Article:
SINGAPORE - The share of job vacancies for professionals, managers, executives and technicans (PMETs) rose to about half of job vacancies last year, as the economy restructures.
The 48 per cent figure is up from about 40 per cent in 2013, according to the latest report released by the Manpower Ministry on Tuesday (Feb 7).
Vacancies refer to job openings for which employers are actively recruiting employees outside their companies.
Most of the PMET vacancies come from sectors such as community, social and personal services; financial and insurance services; professional services; and information and communications.
In particular, the three occupations with the highest unmet demand for workers were teaching and training professionals (2,100 vacancies), management executives (1,210) and software, web and multimedia developers (1,150).
The non-PMET vacancies came mainly from accommodation and food services; administrative and support services; and wholesale and retail trade. The people most in demand were shop sales assistants (2,720 vacancies), security guards (2,280) and receptionists, customer service and information clerks (1,400).
Non-PMET openings were generally harder to fill than those for PMETs and typically have higher turnover. More than half of the non-PMET openings were unfilled for at least six months, in particular among service and sales workers.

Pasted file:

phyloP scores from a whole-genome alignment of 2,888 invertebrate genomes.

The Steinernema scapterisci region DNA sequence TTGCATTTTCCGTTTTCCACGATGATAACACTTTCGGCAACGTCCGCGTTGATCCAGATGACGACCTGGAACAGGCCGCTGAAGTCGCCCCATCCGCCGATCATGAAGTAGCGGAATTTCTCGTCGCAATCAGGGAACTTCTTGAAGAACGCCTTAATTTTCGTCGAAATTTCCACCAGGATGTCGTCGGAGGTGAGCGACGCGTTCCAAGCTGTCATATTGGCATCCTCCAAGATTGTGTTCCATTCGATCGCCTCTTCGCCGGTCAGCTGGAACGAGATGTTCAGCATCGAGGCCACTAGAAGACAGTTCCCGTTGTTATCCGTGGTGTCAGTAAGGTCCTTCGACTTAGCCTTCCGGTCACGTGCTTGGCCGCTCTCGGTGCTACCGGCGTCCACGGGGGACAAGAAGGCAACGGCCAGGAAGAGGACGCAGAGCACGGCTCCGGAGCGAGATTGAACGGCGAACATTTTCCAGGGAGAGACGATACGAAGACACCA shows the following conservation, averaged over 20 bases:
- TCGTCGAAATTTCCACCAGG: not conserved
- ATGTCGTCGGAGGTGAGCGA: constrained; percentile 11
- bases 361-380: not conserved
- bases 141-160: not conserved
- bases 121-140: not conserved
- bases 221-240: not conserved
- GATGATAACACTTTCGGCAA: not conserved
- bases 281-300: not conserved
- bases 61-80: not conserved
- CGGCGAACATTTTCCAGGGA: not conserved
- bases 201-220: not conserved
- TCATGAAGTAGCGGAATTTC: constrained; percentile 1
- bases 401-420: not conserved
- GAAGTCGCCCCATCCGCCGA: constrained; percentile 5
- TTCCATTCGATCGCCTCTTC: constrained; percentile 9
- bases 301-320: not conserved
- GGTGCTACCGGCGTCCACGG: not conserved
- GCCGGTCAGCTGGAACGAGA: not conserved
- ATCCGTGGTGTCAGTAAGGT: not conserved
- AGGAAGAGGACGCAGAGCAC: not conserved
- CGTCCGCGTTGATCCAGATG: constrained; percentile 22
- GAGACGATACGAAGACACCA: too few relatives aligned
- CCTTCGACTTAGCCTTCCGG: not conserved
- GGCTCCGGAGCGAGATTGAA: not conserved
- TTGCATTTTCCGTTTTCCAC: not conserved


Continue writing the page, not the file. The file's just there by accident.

"Working conditions such as longer working hours, shift work and (the) physically strenuous job nature continued to make these openings unattractive to locals," said the ministry in its report.
On the other hand, only about two in 10 PMET positions were unfilled for at least six months. These included openings for software, web and multimedia developers - which employers attributed to candidates lacking the necessary work experience and specialised skills - as well as registered nurses and enrolled or assistant nurses - which employers attributed to unattractive pay and shift work.
Overall, the number of job vacancies has been shrinking over the past two years, amid a slower economy and push for productivity.
There were 53,800 jobs up for grabs as of end-September last year, down from 60,000 the year before and a peak of 67,400 in 2014.
It was easier last year for employers to fill vacancies compared with the year before. The number of openings which employers reported as "hard to fill by locals" fell from 35,000 in 2015 to 31,290 last year.